Rather than acknowledge the truth and accept that supporting the cruelty is wrong and selfish, people have a tendency to curse the messenger for trying to protect animals from suffering.
They chastise the vegan for their kindness and compassion. They shoot the messenger. It's easier.
What sort of world do we live in when the person defending suffering and destruction is verbally attacked for upsetting the status quo?
In the past I have thought twice about sharing such horrific videos with friends, because there's an unspoken etiquette surrounding exposing people to such horror without their consent.
Some would say it isn't necessary to keep sharing these videos and images because people are already aware and it causes upset.
But that is the point of sharing the video!
If you had footage of someone beating a child, you would feel compelled to take action and show that to the police. You would probably do the same if you had footage of someone beating a dog.
These horrific acts are unnecessary.
They cause pain and suffering and emotional trauma. They should not happen. The same way that the abuse that animals are subjected to from birth to slaughter in the animal agriculture industry does not need to happen.
The same way fox-hunting does not need to happen, fur farms do not need to exist, 90% or more of animal testing doesn't need to exist.
The only difference is that slaughterhouses are not illegal. None of the abuses that take place in a slaughterhouse are ever prosecuted, despite the video evidence of workers punching animals, kicking animals, stubbing cigarettes out on animals and going out of their way to inflict even more unnecessary pain and suffering onto the animals.
I understand it's awful to watch.
It's a really negative vibe to have those videos or images show up on your screen. You're trying to have a good day and then some vegan tries to pull at your conscience by reminding you where your meat and dairy comes from.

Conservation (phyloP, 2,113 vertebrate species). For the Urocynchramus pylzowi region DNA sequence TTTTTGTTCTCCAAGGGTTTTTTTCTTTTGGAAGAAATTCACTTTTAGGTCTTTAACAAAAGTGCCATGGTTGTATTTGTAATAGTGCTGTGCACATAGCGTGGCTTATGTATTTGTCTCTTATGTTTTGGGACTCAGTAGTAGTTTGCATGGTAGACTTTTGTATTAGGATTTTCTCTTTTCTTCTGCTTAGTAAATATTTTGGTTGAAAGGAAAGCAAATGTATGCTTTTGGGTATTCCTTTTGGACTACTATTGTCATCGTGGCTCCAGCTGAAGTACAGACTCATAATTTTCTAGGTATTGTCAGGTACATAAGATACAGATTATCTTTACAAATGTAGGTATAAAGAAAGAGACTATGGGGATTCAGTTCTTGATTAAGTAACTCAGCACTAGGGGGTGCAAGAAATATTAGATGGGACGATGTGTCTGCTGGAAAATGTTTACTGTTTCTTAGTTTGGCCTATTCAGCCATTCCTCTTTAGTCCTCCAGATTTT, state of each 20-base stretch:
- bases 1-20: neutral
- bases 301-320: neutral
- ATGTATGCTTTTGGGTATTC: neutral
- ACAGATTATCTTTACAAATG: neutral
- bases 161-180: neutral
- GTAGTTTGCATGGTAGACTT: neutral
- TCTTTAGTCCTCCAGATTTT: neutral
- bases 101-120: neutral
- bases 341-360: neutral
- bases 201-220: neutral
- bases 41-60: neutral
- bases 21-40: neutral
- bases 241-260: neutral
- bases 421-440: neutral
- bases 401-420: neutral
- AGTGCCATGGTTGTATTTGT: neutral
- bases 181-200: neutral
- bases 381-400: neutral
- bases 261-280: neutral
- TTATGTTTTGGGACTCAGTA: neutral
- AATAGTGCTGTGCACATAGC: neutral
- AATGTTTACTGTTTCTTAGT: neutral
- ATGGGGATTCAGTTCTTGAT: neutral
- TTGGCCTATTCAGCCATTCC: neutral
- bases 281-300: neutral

No animal lover wants to watch animals being abused, do they?
You can't bear to look at that crippled chicken who has been fed steroids to plump him up to an abnormal size, because you are having chicken for dinner.
You can't bear to watch a calf crying as it has its throat slit by halal butchers, because that Calf has been stolen from its mother after 48 hours, who by the way carried that calf for nine months, and it's an “inhumane way” to kill an animal for meat.
You can't bear to see a pig having its teeth pulled out and tail cut off so it doesn't attack other pigs, or become the victim of an attack in the overcrowded and filthy pen it shares – because pigs can be cute, when they are piglets, that is.
You can't bear to watch live chicks being lobbed into a blender, or more cost-effectively smashed into the concrete floor.
Who needs to see any of that when you've got a nice steak for dinner!
The exact same reasons you don't want to watch these videos are the exact reasons you should watch them. This is what you are contributing to. You too are responsible for this suffering.
Your money pays for this torture.
The vegan gets the blame for unwrapping you from the cotton wool of the supermarket floor and exposing you to the prison and storeroom out back.
Don't think for a minute I am saying that if you were stuck on a desert island with only animals to kill and eat that you shouldn't eat the animals. This is about doing what is necessary. All this suffering is unnecessary.
If you knew a child was being sexually abused next door, would you keep quiet or go to the police?
If your neighbour offered you money to keep quiet, would you still go to the police?
I'm guessing you would go to the police.
Why? Because it's wrong to inflict pain and suffering onto another sentient being.
The crime is even greater when the person involved has no way of defending themselves. Every being has the right to life, the right to be treated equally.
No man or woman deserves to be raped or beaten. Nor does any animal.
These Animals Need Help – So Why Should Vegans Stay Silent?
So why then do people expect vegans to hide the torture of defenceless animals?
Why do they expect vegans to stay silent and let voiceless sentient beings die in their billions behind an iron curtain of corporate exploitation?